FRESNO COUNTY (KFSN) --If you are searching for evidence of the drought look no further than the types of crops Dan Errotabere grows on his 5,200 acre farm.
"It ranges from one acre foot of water here, to two acres for tomato and garlic."
Garbanzo beans now replace vast fields of wheat; it's a high value crop that uses relatively little water. But even so, 20-percent of Errotabere farm lies fallow; the result after years of little water allocation.
"We always have to go with the best guess, and after four years of drought we weren't sure if this year would be a drought of what."
But 2017 turned out to be one of the wettest years and the Bureau of Reclamation acknowledged that. On Tuesday, they restored allocation for Westside farmers to 100 percent; but growers say the announcement was too late.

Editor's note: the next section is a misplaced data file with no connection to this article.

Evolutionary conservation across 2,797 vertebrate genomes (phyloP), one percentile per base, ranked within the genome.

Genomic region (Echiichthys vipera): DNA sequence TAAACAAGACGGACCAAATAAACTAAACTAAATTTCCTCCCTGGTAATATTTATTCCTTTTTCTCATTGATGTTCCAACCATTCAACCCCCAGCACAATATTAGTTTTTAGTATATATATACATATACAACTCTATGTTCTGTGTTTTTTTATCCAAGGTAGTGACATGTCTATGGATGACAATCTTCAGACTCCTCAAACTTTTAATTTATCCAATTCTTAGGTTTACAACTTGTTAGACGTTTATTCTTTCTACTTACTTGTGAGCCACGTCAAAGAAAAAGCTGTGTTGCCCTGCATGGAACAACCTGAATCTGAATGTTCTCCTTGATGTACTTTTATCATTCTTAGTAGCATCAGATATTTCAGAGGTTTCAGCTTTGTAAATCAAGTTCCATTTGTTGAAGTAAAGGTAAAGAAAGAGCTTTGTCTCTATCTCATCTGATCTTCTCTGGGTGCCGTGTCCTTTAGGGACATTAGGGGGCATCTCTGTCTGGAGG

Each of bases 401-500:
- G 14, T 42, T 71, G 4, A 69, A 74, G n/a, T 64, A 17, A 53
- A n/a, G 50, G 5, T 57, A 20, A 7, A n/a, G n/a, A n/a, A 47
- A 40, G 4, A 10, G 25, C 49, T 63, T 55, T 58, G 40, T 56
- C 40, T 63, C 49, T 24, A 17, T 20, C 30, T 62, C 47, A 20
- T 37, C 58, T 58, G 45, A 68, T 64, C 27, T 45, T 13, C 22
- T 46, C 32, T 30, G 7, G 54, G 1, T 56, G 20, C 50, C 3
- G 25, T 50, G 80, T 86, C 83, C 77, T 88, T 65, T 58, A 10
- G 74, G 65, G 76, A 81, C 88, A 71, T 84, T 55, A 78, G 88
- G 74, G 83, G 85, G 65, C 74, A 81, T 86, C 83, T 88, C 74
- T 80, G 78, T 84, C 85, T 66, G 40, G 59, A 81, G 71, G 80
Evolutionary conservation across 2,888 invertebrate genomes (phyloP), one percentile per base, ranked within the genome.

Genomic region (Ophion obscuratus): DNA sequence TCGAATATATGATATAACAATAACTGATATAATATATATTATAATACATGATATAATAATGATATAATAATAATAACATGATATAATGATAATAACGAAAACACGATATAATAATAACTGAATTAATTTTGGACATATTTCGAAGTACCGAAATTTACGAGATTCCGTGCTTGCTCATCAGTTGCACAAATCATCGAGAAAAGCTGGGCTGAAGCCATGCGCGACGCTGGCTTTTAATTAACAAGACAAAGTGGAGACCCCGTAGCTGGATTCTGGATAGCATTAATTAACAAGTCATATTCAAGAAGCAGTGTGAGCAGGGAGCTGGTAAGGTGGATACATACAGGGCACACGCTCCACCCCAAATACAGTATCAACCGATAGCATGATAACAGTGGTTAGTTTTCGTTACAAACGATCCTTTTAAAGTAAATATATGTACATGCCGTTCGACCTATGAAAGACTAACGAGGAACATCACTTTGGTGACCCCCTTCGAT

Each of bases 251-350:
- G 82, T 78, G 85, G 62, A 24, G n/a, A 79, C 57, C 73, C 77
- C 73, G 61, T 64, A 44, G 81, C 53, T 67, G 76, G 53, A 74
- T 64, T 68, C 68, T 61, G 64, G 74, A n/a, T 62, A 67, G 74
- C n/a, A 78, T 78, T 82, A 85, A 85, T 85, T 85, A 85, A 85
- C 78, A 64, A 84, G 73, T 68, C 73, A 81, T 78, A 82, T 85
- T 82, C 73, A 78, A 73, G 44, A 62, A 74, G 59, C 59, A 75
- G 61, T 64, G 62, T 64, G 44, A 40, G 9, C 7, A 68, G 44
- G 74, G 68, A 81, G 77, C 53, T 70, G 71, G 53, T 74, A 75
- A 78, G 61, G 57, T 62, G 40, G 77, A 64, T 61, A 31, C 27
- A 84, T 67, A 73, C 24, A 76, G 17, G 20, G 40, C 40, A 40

"While we are extremely grateful we have 100-percent, it comes so far into the planting season that it's hard for our growers to take advantage of it," said Gayle Holman, Westlands Water District.
Farmers said they plan for the worst every fall, knowing it's better to keep land fallow than to invest in crops only to have them die after a dry winter
"If I don't deliver the crops that year that I promised, then I won't have a relationship with that processor," said Errotabere.
Errotabere said environmental regulations and a lack of storage means little of this water will be carried over next year. That means his crops will most likely be subject to the same uncertainty whether or not it's a wet or dry year.